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Johns Hopkins School of Advanced International Studies, Expert Workshop (Washington D.C., June 2012)

Civilian Expertise in Conflict and Stabilization: Shifting Parameters

 

This cross-government workshop identified the requirements for future scenarios in crisis prevention and conflict management, and strategies for organisations contributing to conflict and stabilisation missions.

 

‘Civilian expertise’ has become a catch-all phrase in stabilisation and reconstruction missions over the past decade. Leaders, policy-makers and the military have cultivated high expectations about the contribution that civilians can make to the stabilisation and recovery of countries threatened or struck by war, crisis or disaster. Government agencies and international organisations have grappled with questions over how to select, prepare and support the individuals who bring this expertise to the table.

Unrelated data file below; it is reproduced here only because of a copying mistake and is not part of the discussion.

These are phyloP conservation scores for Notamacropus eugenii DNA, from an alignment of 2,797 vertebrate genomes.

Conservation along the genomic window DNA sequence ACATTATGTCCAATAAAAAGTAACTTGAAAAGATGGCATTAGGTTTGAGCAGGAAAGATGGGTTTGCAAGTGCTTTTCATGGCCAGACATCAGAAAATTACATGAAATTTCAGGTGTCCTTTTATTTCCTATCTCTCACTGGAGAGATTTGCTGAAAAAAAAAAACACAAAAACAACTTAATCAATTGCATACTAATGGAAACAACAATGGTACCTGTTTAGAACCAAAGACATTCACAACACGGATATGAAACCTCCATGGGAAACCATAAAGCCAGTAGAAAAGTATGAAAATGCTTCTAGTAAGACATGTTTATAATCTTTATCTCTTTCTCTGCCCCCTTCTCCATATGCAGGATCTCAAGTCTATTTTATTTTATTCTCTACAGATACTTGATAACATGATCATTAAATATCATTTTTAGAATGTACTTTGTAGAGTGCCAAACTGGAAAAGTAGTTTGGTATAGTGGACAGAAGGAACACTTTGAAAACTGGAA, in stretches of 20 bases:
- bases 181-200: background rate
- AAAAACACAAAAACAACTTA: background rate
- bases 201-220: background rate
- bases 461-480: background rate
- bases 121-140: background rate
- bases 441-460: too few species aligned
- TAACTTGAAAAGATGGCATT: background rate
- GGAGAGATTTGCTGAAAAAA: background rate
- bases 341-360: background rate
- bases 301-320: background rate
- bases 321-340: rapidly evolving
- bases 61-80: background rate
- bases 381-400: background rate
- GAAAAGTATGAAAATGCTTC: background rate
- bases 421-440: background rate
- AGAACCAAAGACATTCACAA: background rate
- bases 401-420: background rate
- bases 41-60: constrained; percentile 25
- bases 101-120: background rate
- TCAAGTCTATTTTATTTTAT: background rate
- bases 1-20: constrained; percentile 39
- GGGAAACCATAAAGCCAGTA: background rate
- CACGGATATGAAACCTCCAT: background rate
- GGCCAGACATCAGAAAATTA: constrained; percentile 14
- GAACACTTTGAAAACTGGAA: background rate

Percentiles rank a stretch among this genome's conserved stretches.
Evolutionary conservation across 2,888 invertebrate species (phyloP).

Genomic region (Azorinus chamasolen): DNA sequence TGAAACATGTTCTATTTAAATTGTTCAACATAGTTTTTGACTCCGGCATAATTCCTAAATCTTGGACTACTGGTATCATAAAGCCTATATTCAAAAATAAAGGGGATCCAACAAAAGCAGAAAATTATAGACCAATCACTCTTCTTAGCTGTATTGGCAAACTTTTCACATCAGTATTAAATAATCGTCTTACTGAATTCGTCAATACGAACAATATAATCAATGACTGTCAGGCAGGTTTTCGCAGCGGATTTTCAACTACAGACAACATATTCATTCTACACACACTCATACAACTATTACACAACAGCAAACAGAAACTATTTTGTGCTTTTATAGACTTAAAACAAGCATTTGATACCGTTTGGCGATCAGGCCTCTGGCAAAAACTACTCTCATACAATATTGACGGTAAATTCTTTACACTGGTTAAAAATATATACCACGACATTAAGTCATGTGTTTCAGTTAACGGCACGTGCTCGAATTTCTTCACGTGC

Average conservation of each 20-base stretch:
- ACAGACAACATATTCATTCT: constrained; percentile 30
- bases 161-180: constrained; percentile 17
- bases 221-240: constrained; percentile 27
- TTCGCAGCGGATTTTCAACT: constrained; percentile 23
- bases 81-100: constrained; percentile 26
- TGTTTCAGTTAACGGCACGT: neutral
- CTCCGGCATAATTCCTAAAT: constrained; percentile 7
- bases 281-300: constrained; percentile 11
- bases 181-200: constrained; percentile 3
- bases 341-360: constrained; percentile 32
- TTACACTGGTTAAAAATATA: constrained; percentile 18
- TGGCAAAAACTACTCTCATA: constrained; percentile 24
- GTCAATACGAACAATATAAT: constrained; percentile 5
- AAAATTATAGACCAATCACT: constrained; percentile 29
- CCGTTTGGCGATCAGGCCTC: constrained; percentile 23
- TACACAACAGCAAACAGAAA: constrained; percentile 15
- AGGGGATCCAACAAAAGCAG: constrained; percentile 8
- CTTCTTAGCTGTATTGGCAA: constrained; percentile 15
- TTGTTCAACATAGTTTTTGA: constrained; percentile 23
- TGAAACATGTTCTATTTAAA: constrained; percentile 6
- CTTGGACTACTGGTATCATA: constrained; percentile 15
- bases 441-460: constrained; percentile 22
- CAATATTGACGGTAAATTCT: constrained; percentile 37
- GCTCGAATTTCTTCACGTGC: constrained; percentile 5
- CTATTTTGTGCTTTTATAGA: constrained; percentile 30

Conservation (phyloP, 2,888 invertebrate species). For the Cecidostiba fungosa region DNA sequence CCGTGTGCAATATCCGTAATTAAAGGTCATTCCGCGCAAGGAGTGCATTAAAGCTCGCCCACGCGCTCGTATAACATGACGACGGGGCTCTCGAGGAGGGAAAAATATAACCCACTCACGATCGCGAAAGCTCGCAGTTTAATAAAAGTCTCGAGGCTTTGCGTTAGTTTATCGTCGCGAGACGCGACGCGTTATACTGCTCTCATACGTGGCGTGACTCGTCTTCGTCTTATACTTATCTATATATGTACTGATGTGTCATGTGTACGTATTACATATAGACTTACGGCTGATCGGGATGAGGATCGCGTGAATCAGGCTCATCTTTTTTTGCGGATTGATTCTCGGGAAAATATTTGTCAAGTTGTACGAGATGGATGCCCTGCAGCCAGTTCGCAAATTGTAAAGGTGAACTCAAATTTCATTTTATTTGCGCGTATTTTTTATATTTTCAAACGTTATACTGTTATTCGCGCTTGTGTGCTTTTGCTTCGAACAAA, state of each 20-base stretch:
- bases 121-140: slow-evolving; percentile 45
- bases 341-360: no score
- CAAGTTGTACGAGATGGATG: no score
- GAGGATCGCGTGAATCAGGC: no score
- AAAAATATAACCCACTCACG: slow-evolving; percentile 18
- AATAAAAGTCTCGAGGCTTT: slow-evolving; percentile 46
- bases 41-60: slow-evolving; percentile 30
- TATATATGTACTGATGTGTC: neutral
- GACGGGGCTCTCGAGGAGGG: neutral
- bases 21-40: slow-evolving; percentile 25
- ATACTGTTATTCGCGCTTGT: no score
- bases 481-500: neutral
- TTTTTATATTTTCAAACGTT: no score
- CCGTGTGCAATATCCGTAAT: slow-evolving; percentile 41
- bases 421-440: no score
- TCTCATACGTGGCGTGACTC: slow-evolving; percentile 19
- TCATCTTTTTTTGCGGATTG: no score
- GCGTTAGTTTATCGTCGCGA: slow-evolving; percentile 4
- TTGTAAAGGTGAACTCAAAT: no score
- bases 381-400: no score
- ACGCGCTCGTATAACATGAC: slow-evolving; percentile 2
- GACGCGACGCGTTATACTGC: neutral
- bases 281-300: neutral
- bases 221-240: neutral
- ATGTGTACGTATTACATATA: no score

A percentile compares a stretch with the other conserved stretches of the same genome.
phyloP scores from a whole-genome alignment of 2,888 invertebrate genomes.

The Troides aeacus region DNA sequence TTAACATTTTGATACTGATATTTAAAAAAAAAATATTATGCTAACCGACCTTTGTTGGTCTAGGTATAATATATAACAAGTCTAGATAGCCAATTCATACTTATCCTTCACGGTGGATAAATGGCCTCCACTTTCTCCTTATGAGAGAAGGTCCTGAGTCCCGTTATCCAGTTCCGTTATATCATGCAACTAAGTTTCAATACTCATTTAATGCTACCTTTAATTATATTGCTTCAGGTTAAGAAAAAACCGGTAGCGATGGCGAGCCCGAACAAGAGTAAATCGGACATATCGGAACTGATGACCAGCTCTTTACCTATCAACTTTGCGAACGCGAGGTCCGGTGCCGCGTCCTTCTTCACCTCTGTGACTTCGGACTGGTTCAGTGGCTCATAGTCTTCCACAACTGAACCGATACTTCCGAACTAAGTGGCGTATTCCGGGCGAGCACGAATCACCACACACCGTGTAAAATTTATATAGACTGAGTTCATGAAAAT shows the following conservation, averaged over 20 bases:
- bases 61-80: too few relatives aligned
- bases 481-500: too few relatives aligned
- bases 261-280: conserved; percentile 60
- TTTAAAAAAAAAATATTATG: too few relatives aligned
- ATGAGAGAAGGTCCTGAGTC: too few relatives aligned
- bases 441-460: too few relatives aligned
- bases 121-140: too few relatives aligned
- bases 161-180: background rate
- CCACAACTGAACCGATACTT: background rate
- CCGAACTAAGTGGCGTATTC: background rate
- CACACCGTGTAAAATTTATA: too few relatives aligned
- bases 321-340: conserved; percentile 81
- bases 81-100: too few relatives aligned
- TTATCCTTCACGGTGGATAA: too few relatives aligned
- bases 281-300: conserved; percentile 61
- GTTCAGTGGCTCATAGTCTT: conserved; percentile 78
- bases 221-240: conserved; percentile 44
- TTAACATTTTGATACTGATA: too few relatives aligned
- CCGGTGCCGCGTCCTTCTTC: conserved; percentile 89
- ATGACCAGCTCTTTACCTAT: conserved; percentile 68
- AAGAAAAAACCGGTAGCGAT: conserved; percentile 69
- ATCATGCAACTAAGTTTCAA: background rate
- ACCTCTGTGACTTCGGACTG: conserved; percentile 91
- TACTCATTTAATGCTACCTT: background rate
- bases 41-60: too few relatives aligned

There is broad consensus within the policy community that stability operations as conducted in Iraq and Afghanistan are not the main, or indeed an appropriate benchmark for the further development of civilian capacity for peace support and stabilisation missions. Yet future scenarios are notoriously hard to predict. This workshop helped to frame the scenarios for what the ‘new normal’ will become.

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